Sunday 1 March 2020


I have driven thousands upon thousands of miles in Canada, the United States, , Mexico, Central America, Hawaii  and in and Italy   so I have some idea of what kinds of drivers are driving cars and trucks.

In a revelation that won’t shock a lot of motorists, a Finnish professor has discovered that people who drive Audis and BMWs are more likely to cause, some form of  friction on the roads. He surveyed almost 2000 car owners.

They were asked about what type of car they drove, and how much they earned. They were also asked questions intended to reveal deeper personality traits. Were they open to new ideas or opinions? Are they conscientious, neurotic, extroverted or agreeable?

What Professor Lönnqvist and his team found supported a lot of previous research: people, that being that those drivers  who drive expensive cars are more likely to flaunt traffic laws  or, drive like real  assholes.

He found that Audi and BMW drivers in particular were more likely than others to ignore traffic rules. He said, “I had noticed that the ones most likely to run a red light, not give way to pedestrians and generally drive recklessly and too fast were often the ones driving fast German cars. The owners of these makes are also more likely to be argumentative, stubborn, and show a lack of empathy to other drivers or pedestrians .”

I would be remiss if I didn’t mention that drivers of other cars  also act  the same as the ones the professor referred to.

The link is presumably explained by the importance they attach to high quality. All makes of car have a specific image, and by driving a reliable car, they are obviously sending out the message that they are reliable. therefore as drivers, they too are also reliable, well-organized and take care  in their health and work.

This link was shown hat between men and women and their cars. the self-centred luxury car driver was found to be prevalent only among men.

Previous studies in the US found similar links between expensive car drivers and their on-the-road driving techniques: they were more likely to cut off other drivers, and less likely to stop to let pedestrians cross the road.

The science is looking pretty unanimous.  Drivers of expensive cars are the worst. A new study has found that drivers of flashy vehicles are less likely to stop and allow pedestrians to cross the road and in the likelihood they'll slow down decreasing by 3% for every extra $1,000 that their vehicle is worth.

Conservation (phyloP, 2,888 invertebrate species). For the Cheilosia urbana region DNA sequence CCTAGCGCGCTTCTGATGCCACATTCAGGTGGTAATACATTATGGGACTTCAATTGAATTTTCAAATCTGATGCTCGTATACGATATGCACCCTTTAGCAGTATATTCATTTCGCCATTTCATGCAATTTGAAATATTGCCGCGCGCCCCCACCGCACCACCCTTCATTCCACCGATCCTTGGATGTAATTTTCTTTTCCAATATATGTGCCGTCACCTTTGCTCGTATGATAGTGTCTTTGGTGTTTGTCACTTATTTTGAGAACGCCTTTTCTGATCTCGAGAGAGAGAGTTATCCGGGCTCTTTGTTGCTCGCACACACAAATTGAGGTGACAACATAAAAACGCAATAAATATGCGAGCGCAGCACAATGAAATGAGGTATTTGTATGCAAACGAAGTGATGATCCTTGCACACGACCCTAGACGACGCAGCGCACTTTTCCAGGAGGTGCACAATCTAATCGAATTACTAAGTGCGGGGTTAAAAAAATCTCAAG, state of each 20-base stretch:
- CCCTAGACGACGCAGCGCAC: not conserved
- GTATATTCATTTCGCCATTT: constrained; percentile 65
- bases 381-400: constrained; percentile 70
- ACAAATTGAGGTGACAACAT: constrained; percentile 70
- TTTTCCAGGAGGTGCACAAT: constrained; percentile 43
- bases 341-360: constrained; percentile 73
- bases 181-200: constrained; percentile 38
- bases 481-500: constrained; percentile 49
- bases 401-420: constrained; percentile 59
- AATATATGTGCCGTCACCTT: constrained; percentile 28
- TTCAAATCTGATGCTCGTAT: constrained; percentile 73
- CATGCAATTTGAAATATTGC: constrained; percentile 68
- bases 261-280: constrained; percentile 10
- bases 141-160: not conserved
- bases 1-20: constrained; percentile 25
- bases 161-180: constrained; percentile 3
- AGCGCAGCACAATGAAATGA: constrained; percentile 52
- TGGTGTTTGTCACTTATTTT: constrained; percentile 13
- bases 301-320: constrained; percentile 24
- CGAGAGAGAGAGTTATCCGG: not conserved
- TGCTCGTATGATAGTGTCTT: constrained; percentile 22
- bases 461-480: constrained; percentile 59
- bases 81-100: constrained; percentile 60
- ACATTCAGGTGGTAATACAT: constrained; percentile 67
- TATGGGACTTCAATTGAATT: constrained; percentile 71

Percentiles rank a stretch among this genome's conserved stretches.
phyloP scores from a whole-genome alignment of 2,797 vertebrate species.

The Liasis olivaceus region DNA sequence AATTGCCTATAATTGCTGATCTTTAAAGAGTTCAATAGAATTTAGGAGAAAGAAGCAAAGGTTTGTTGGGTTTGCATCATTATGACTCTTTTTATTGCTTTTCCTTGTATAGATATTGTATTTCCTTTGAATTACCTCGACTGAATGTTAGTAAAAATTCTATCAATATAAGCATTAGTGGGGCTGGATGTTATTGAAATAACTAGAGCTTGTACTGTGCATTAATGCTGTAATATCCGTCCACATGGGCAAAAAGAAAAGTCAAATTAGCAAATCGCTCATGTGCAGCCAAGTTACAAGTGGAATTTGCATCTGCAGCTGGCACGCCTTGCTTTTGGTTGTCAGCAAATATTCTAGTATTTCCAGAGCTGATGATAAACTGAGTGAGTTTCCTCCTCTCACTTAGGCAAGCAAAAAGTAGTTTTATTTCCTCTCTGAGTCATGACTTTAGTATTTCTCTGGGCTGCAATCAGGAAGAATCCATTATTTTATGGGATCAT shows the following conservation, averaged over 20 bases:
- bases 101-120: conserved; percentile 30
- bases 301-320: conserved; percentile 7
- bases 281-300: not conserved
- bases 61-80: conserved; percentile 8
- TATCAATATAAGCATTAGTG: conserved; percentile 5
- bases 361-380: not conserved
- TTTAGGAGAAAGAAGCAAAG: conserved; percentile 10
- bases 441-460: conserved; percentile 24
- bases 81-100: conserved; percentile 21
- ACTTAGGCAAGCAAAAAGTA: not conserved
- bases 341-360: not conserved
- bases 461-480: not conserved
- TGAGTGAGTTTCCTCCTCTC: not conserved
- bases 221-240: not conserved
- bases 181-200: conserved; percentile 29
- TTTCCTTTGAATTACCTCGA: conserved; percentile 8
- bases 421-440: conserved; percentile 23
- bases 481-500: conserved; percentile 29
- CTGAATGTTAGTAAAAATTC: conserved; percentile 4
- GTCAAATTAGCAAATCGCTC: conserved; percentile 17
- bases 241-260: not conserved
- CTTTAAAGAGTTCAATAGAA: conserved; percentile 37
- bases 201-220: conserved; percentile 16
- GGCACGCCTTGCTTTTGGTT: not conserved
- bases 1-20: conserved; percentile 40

Researchers from the University of Nevada, Las Vegas speculated that the expensive car owners "felt a sense of superiority over other road users" and were less able to empathize with lowly sidewalk-dwellers.

They came to this conclusion after asking volunteers to cross a sidewalk hundreds of times, filming and analyzing the responses by car drivers.

Researchers used one white and one black man, and one white and one black woman  also finding that cars were more likely to yield for the white and female participants. Vehicles stopped 31% of the time for both women and white participants, compared with 24% of the time for men and 25% of the time for black volunteers.

But the best predictor of whether a car would stop was its cost, researchers discovered. "disengagement and a lower ability to interpret thoughts and feelings of others along with feelings of entitlement and narcissism may lead to a lack of empathy for pedestrians" among costly car owners, they theorized in the study.
And the discovery of a car-value-to-jerkish-behavior correlation isn't new; the research, published in the Journal of Transport and Health, backed up a Finnish study published last month that found that men who own flashy vehicles are more likely to be argaugmentative, stubborn, disagreeable and un sympathetic.

According to that survey of 1,892 drivers by the University of Helsinki, those deemed to have more disagreeable character traits were "more drawn to high-status cars.

“I had noticed that the ones most likely to run a red light, not give way to pedestrians and generally drive recklessly and too fast were often the ones driving fast German cars” Helsinki University's Jan-Erik Lönnqvist said in a press release.

He set out to discover what kind of person is more likely to buy an expensive car, creating a personality test of Finnish car owners. "The answers were unambiguous: self-centred men who are argumentative, stubborn, disagreeable and unempathetic are much more likely to own a high-status car such as an Audi, BMW or Mercedes. ”the press release stated.

These personality traits explain the desire to own high-status products, and the same traits also explain why such people break traffic regulations more frequently than others," Lönnqvist added.

His study cited previous research that indicated drivers behind the wheel of a costly vehicle are more likely to flout traffic regulations or drive recklessly. But he also found people with "conscientious" characters seek out pricey models, too.

People with this type of personality are, as a rule, respectable, ambitious, reliable and well-organized," the statement said. "They take care of themselves and their health and often perform well at work.

I don’t drive any longer since I am now 86 years old so I let my wife drive us in her car. She is in her late sixties and can handle  the stress of driving on roads and streets with the other  cars on the same streets and roads  You can’t imagine how relaxed I am now that  I am not driving a car any longer. 

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